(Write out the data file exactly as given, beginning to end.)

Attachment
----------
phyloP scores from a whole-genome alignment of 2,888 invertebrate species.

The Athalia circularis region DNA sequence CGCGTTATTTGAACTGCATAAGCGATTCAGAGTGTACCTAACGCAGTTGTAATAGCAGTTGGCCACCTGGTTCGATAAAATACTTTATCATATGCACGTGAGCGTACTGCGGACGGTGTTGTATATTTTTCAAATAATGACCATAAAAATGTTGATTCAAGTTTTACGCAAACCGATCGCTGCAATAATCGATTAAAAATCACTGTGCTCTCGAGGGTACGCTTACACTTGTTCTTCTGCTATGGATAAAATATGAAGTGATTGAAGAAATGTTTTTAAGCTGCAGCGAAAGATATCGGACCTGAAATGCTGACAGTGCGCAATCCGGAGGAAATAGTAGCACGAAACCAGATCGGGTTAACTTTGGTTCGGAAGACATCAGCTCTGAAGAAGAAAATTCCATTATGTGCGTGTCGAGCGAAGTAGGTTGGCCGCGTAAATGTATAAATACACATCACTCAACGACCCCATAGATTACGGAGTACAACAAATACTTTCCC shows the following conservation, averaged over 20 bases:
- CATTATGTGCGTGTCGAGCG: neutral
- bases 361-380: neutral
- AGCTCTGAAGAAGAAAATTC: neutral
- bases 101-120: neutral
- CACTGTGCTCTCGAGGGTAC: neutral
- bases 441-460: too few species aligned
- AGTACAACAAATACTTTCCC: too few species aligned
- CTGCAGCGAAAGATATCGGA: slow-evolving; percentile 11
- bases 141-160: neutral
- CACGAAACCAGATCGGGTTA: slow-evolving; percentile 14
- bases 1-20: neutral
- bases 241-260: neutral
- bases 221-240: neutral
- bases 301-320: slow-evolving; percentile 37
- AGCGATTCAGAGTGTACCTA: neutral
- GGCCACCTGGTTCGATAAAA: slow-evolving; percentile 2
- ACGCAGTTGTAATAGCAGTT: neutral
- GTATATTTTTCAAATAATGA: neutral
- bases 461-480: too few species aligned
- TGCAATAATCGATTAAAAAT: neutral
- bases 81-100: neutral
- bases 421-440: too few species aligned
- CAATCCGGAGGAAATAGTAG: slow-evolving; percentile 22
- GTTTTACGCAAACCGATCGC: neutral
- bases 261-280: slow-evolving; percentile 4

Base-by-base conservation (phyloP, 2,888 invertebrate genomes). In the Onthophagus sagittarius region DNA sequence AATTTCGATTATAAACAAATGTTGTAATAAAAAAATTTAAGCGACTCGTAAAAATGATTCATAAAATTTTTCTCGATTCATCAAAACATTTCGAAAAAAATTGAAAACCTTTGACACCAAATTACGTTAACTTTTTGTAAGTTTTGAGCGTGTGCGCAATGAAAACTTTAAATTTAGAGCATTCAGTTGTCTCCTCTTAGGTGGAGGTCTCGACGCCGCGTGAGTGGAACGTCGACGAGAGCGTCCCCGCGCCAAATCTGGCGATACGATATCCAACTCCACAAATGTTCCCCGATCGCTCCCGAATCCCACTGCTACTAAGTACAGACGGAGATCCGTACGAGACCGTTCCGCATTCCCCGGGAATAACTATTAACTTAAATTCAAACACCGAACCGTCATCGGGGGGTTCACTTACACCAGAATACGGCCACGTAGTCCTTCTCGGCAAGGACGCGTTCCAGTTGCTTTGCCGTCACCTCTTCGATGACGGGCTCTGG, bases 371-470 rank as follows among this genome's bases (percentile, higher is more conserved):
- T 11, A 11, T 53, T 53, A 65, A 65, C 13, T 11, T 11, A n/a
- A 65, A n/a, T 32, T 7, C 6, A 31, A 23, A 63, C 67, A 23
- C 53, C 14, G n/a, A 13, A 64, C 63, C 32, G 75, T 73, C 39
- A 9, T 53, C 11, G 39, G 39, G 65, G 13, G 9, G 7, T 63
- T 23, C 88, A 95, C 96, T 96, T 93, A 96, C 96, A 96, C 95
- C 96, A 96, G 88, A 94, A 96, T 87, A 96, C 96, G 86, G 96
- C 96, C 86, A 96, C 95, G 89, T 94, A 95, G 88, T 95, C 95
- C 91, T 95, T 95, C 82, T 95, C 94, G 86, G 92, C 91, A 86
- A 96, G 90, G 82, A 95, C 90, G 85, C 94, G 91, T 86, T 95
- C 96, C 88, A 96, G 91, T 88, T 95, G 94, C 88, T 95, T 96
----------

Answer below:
phyloP scores from a whole-genome alignment of 2,888 invertebrate species.

The Athalia circularis region DNA sequence CGCGTTATTTGAACTGCATAAGCGATTCAGAGTGTACCTAACGCAGTTGTAATAGCAGTTGGCCACCTGGTTCGATAAAATACTTTATCATATGCACGTGAGCGTACTGCGGACGGTGTTGTATATTTTTCAAATAATGACCATAAAAATGTTGATTCAAGTTTTACGCAAACCGATCGCTGCAATAATCGATTAAAAATCACTGTGCTCTCGAGGGTACGCTTACACTTGTTCTTCTGCTATGGATAAAATATGAAGTGATTGAAGAAATGTTTTTAAGCTGCAGCGAAAGATATCGGACCTGAAATGCTGACAGTGCGCAATCCGGAGGAAATAGTAGCACGAAACCAGATCGGGTTAACTTTGGTTCGGAAGACATCAGCTCTGAAGAAGAAAATTCCATTATGTGCGTGTCGAGCGAAGTAGGTTGGCCGCGTAAATGTATAAATACACATCACTCAACGACCCCATAGATTACGGAGTACAACAAATACTTTCCC shows the following conservation, averaged over 20 bases:
- CATTATGTGCGTGTCGAGCG: neutral
- bases 361-380: neutral
- AGCTCTGAAGAAGAAAATTC: neutral
- bases 101-120: neutral
- CACTGTGCTCTCGAGGGTAC: neutral
- bases 441-460: too few species aligned
- AGTACAACAAATACTTTCCC: too few species aligned
- CTGCAGCGAAAGATATCGGA: slow-evolving; percentile 11
- bases 141-160: neutral
- CACGAAACCAGATCGGGTTA: slow-evolving; percentile 14
- bases 1-20: neutral
- bases 241-260: neutral
- bases 221-240: neutral
- bases 301-320: slow-evolving; percentile 37
- AGCGATTCAGAGTGTACCTA: neutral
- GGCCACCTGGTTCGATAAAA: slow-evolving; percentile 2
- ACGCAGTTGTAATAGCAGTT: neutral
- GTATATTTTTCAAATAATGA: neutral
- bases 461-480: too few species aligned
- TGCAATAATCGATTAAAAAT: neutral
- bases 81-100: neutral
- bases 421-440: too few species aligned
- CAATCCGGAGGAAATAGTAG: slow-evolving; percentile 22
- GTTTTACGCAAACCGATCGC: neutral
- bases 261-280: slow-evolving; percentile 4

Base-by-base conservation (phyloP, 2,888 invertebrate genomes). In the Onthophagus sagittarius region DNA sequence AATTTCGATTATAAACAAATGTTGTAATAAAAAAATTTAAGCGACTCGTAAAAATGATTCATAAAATTTTTCTCGATTCATCAAAACATTTCGAAAAAAATTGAAAACCTTTGACACCAAATTACGTTAACTTTTTGTAAGTTTTGAGCGTGTGCGCAATGAAAACTTTAAATTTAGAGCATTCAGTTGTCTCCTCTTAGGTGGAGGTCTCGACGCCGCGTGAGTGGAACGTCGACGAGAGCGTCCCCGCGCCAAATCTGGCGATACGATATCCAACTCCACAAATGTTCCCCGATCGCTCCCGAATCCCACTGCTACTAAGTACAGACGGAGATCCGTACGAGACCGTTCCGCATTCCCCGGGAATAACTATTAACTTAAATTCAAACACCGAACCGTCATCGGGGGGTTCACTTACACCAGAATACGGCCACGTAGTCCTTCTCGGCAAGGACGCGTTCCAGTTGCTTTGCCGTCACCTCTTCGATGACGGGCTCTGG, bases 371-470 rank as follows among this genome's bases (percentile, higher is more conserved):
- T 11, A 11, T 53, T 53, A 65, A 65, C 13, T 11, T 11, A n/a
- A 65, A n/a, T 32, T 7, C 6, A 31, A 23, A 63, C 67, A 23
- C 53, C 14, G n/a, A 13, A 64, C 63, C 32, G 75, T 73, C 39
- A 9, T 53, C 11, G 39, G 39, G 65, G 13, G 9, G 7, T 63
- T 23, C 88, A 95, C 96, T 96, T 93, A 96, C 96, A 96, C 95
- C 96, A 96, G 88, A 94, A 96, T 87, A 96, C 96, G 86, G 96
- C 96, C 86, A 96, C 95, G 89, T 94, A 95, G 88, T 95, C 95
- C 91, T 95, T 95, C 82, T 95, C 94, G 86, G 92, C 91, A 86
- A 96, G 90, G 82, A 95, C 90, G 85, C 94, G 91, T 86, T 95
- C 96, C 88, A 96, G 91, T 88, T 95, G 94, C 88, T 95, T 96